Quite simply, yes, it does. How so, you ask (with a healthy lean towards scepticism)? Well, it’s like this:
Every single organ in our bodies relies on being hydrated (i.e. water) to function; this includes the brain.
While you may not realize it, dehydration causes more than just thirst. Water plays an important role in the function of our cells, tissues and organs. Water transports oxygen to the brain, which allows it to communicate important messages to the rest of the body. Even the slightest lack of hydration can reduce your concentration and impair your ability to think clearly and perform well.
Water plumps up our cells, every single last little man jack of them. Think of the benefit of water in terms of when you have dry skin. It becomes shrivelled and crêpe-like the more dehydrated you are. Look at what happens when you rehydrate – your skin becomes noticeably more plumped up, smoothed out and more elastic.
Now picture this example in terms of at a microscopic level – imagine your brain cells lying all flat and sad looking, like a person in a desert, dragging themselves along, trying to function with their body’s resources depleted. They then see an oasis and manage to drink from it. Skip forward in time and that same sad looking, flattened out individual has been transformed into a fully functioning, walking, talking and much happier person all round. The same goes for your cells.
Ergo, our brains depend on proper hydration to function optimally. Brain cells require a delicate balance between water and various elements to operate, and when you lose too much water, that balance is disrupted. Your brain cells lose efficiency.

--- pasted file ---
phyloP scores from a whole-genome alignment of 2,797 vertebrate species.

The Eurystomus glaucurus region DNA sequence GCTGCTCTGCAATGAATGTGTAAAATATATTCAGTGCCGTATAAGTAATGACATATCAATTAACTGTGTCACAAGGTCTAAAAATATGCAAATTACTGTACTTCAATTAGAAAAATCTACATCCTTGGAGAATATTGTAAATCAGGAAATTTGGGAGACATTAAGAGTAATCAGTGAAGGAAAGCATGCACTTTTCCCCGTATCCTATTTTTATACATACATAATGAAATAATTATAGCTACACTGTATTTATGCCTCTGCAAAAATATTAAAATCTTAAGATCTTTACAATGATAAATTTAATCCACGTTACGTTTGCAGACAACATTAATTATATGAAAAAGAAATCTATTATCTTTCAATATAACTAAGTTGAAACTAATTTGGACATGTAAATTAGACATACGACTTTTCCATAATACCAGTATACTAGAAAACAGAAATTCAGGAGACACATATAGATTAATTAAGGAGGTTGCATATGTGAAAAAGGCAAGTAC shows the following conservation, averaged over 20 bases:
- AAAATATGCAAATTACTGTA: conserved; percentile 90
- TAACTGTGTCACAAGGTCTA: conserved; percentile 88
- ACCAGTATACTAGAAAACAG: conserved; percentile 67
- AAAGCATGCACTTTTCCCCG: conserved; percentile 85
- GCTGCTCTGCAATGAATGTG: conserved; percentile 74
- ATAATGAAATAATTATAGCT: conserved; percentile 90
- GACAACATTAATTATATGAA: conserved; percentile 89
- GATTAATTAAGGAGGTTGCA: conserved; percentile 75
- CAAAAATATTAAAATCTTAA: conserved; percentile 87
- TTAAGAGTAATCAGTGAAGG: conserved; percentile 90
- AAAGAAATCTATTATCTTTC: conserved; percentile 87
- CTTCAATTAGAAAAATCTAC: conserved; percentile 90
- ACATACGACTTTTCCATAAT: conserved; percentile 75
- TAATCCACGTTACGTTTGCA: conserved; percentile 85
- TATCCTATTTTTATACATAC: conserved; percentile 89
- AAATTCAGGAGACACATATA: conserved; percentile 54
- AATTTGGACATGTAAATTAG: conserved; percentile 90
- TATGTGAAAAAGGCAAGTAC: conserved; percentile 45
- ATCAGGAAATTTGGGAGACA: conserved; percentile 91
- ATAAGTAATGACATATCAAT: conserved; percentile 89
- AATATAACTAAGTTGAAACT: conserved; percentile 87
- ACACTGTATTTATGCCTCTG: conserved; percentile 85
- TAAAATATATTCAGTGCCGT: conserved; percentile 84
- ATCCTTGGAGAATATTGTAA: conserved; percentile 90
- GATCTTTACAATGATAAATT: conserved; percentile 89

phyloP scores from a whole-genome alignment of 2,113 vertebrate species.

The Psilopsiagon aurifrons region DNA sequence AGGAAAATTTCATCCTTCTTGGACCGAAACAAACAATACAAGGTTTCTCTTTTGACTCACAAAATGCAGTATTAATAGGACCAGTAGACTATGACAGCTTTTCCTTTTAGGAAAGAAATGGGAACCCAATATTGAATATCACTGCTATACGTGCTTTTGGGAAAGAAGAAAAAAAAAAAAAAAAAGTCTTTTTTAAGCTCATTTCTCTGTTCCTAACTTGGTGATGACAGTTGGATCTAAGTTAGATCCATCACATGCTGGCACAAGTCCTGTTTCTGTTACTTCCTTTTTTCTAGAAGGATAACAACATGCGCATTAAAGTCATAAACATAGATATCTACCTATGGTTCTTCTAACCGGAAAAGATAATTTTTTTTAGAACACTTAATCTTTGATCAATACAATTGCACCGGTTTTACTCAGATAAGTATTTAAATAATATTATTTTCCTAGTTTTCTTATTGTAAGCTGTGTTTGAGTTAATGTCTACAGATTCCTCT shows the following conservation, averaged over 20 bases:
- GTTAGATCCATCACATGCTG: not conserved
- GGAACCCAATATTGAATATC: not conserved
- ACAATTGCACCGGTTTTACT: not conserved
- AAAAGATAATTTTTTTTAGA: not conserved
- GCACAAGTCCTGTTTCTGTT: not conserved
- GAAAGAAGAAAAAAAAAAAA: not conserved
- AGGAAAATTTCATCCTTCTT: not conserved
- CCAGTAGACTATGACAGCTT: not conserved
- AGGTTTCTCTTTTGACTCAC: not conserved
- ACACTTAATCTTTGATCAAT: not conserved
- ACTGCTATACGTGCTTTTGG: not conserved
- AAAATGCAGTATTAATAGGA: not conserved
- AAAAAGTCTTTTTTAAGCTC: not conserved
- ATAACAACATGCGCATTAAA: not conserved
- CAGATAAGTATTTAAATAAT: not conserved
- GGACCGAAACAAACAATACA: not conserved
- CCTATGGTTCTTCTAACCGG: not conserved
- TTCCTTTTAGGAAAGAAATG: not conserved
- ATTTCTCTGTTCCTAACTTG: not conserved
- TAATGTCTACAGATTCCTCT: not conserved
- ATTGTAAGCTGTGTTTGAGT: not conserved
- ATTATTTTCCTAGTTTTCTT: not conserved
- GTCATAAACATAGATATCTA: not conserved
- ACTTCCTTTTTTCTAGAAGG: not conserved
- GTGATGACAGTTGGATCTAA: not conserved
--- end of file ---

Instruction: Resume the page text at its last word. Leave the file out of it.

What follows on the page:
Years of research have found that when we’re parched, we have more difficulty keeping our attention focused. Dehydration can impair short-term memory function and the recall of long-term memory. The ability to perform mental arithmetic, like calculating whether or not you’ll be late for work if you hit snooze for another 15 minutes, is compromised when your fluids are low.
Over the course of a typical twenty-four hour period, the longest spell most of us go without fluid intake is the six to eight hours we spend sleeping. Sleeping is hardly the kind of activity that you sweat over, but that doesn’t mean you’re not losing water during the night. With every somnolent breath, you expel moisture, and the cumulative effect of a night’s sleep is to dry out.
This may sound like a tome of doom and gloom, but really, if you think about it, it really isn’t. In general, our nearest water source is a small reach or just a few steps away and that’s such good news.
If you want to test the theory, dearie, (I’m not suggesting that you purposefully dehydrate yourself), as you may already know that you probably aren’t drinking enough water daily, or you’re feeling sluggish or don’t have much get-up-and-go; why not try up your water intake? Take your own water bottle to work, replenish from your water cooler often, drink water when you arrive home. You’ll be amazed by the differences and it won’t take too long either if you stick with the ‘hydrate me, myself, I’ campaign.
Before long the only thing that’ll be flattened is that pile of work at your desk and all your paperwork at home. Cheers.